|Entering Cottonwood Canyon (click image to enlarge)|
In the beauty of the morning light, we saw our first Northern Shrike! A good omen. Cottonwood Canyon Road goes along a massive formation called the Cockscomb, and there are many other interesting geological features along the way as well. Unfortunately, high power lines run the length of the road, somewhat spoiling the rugged wilderness scenery.
|Yellow Rock formation in Cottonwood Canyon|
Almost to Highway 24, we stopped at Grosvenor Arch. This beautiful arch was originally called Butler Arch but was later renamed for Gilbert Grosvenor, the first full-time editor of National Geographic Magazine.
Shortly after Cottonwood Canyon Road became paved again, we detoured into Kodachrome Basin State Park which was fantastic, even in the mid-day light. Definitely a place we'll want to visit again and do more hiking. Who can resist a park named for one of the most beloved Kodak film brands?!
At Highway 24, we stopped at the Grand Staircase-Escalante National Monument Visitor Center in Cannonville. It was tempting to head west to nearby Bryce Canyon, but, constrained by time, we decided to stay on our easterly course. The road between Escalante and Boulder was pretty, but once again we were disappointed to see all the high power wires.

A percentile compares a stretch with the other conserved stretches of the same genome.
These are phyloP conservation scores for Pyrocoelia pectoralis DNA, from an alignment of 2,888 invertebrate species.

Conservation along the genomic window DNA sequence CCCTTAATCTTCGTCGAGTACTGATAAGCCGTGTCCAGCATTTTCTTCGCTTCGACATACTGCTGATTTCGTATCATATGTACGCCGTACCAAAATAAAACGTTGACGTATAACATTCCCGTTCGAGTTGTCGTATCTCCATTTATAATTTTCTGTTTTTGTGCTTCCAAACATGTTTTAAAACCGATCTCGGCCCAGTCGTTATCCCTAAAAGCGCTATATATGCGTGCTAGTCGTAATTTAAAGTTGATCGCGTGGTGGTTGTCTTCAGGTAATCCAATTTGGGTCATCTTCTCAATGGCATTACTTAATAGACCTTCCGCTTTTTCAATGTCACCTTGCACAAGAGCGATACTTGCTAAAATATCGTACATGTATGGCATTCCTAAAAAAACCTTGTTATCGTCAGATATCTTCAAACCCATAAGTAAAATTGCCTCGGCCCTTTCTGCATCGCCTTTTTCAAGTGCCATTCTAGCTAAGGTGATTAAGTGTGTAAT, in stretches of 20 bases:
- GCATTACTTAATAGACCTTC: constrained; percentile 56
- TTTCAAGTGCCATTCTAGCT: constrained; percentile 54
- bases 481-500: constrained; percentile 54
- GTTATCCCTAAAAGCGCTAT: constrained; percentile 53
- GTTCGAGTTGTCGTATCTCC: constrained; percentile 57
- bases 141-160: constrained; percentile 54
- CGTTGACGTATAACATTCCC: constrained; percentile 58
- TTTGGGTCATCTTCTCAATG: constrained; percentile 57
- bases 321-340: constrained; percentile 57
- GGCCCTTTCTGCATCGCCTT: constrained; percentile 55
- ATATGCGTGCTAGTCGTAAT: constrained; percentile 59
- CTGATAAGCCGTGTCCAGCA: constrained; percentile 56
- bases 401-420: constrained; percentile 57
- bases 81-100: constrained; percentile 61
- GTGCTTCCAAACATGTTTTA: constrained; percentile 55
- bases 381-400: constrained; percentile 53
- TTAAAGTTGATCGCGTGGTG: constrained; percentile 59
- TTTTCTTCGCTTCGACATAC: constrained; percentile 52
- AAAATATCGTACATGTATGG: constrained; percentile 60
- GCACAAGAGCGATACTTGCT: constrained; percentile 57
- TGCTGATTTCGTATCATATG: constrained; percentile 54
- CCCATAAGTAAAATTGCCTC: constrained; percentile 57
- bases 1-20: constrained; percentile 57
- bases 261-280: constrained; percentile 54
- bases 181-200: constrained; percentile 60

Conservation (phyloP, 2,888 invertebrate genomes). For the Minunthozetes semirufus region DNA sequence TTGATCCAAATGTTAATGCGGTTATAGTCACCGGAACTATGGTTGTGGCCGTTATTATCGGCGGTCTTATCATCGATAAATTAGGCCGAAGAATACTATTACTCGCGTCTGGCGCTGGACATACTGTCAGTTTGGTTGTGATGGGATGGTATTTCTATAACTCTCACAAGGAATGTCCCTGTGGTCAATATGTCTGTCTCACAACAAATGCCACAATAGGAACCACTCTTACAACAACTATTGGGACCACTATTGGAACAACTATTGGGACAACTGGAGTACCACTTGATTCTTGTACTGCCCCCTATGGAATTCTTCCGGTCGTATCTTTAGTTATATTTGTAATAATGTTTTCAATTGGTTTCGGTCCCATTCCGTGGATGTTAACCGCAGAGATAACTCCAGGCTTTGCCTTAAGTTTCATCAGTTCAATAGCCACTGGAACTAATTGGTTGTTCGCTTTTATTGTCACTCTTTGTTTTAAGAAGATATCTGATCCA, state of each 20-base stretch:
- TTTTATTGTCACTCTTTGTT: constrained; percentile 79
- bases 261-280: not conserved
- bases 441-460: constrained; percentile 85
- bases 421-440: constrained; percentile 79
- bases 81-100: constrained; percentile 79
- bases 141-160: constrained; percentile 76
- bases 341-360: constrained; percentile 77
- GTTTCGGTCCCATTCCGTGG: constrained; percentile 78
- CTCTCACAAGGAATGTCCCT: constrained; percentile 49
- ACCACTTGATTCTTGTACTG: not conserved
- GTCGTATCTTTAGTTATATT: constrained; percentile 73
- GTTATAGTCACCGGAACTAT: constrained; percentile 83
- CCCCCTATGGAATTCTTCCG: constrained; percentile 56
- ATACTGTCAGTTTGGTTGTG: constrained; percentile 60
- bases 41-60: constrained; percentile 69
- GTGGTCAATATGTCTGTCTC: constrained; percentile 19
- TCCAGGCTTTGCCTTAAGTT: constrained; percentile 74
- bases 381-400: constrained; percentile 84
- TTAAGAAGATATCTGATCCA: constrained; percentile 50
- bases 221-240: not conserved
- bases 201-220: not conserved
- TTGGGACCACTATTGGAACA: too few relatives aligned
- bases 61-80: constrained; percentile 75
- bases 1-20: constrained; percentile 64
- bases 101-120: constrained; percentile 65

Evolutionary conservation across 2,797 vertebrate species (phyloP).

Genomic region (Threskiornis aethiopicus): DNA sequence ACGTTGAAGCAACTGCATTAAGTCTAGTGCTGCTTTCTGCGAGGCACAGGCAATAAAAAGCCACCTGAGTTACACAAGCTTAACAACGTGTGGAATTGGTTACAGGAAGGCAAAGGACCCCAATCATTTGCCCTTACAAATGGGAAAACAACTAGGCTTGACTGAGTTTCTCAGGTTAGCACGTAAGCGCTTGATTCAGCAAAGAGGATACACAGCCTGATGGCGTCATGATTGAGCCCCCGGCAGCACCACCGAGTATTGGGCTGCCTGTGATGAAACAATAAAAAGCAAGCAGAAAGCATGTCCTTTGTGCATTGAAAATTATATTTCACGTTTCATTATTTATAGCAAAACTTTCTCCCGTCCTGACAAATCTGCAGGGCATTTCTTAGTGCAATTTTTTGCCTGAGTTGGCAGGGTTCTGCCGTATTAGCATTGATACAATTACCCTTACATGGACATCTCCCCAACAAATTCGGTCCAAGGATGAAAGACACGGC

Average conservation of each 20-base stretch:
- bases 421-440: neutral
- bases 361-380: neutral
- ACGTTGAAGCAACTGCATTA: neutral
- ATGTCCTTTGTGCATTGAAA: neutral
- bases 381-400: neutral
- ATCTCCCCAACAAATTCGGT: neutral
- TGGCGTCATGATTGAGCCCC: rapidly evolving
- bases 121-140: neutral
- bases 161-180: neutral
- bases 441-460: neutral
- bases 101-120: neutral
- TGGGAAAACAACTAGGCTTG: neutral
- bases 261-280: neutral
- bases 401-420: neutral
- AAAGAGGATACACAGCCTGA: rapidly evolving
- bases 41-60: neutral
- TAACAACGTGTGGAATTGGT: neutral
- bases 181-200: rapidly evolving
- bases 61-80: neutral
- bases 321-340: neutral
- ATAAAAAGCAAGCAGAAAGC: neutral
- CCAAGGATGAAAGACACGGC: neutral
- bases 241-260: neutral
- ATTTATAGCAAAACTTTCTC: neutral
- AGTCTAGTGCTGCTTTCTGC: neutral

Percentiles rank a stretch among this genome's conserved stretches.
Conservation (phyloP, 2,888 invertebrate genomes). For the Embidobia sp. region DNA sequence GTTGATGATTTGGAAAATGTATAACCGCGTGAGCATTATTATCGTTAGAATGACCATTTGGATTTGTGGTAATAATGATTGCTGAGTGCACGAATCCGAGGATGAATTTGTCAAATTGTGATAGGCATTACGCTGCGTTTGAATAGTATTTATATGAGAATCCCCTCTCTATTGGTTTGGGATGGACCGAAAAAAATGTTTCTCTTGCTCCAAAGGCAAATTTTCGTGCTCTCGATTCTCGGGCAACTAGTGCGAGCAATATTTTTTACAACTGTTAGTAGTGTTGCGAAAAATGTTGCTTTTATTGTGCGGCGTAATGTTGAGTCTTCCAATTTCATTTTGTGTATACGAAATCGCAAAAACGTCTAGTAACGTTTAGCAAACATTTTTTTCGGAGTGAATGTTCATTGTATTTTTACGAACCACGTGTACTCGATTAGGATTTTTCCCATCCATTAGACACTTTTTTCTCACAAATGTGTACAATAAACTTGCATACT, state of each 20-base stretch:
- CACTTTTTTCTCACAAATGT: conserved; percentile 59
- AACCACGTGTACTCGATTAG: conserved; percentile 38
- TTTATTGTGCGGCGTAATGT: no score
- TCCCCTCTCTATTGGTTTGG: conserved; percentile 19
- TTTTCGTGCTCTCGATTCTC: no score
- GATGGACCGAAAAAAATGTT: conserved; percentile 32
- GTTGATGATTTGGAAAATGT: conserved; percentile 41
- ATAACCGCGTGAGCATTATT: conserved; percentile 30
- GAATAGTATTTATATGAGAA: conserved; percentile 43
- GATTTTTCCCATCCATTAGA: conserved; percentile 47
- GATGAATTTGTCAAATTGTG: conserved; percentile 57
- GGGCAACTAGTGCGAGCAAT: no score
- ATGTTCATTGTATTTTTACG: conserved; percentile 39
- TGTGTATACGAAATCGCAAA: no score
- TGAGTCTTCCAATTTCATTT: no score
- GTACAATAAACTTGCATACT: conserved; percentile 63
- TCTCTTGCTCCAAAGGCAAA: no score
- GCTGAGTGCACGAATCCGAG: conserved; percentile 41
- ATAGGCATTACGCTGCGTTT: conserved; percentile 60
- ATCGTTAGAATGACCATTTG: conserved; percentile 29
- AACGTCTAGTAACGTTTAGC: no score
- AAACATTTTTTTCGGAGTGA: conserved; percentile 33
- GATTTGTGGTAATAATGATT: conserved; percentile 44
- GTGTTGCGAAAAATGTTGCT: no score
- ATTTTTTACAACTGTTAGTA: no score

|Viewpoint along SB12|
With so much to gawk at along the way, we only made it as far as Torrey, UT just outside of Capitol Reef National Park. We stayed at the Best Western there, where we enjoyed a great view from our balcony. In the morning I heard new bird noises, and I think they must have been Chukars.
|Panorama Point in Capital Reef|
Monday we drove through Capitol Reef, stopping first at Panorama Point and the Gooseneck. We then did the Scenic Road in Capitol Reef, and drove about halfway out to the Grand Wash.
There is a lot more to see in Capitol Reef, but our Traverse may not be the car to see it in. We took in the visitor center's excellent movie and looked at some more petroglyphs before leaving the area.
|Fremont Indian Petroglyph panel in Capitol Reef, circa 700-1200CE|
|Sandstone formations in Goblin Valley State Park, Utah|
|Goblin Valley State Park|
Even though it was getting late and we'd been on the go all day, we couldn't resist stopping in Breckenridge to see Steve & Lauren in their new place. (It's so cute!) After a quick dinner and a delicious CoCoNut Porter at Empire Burger, we said our goodbyes and were on our way home.
Here's a map of this part of the trip: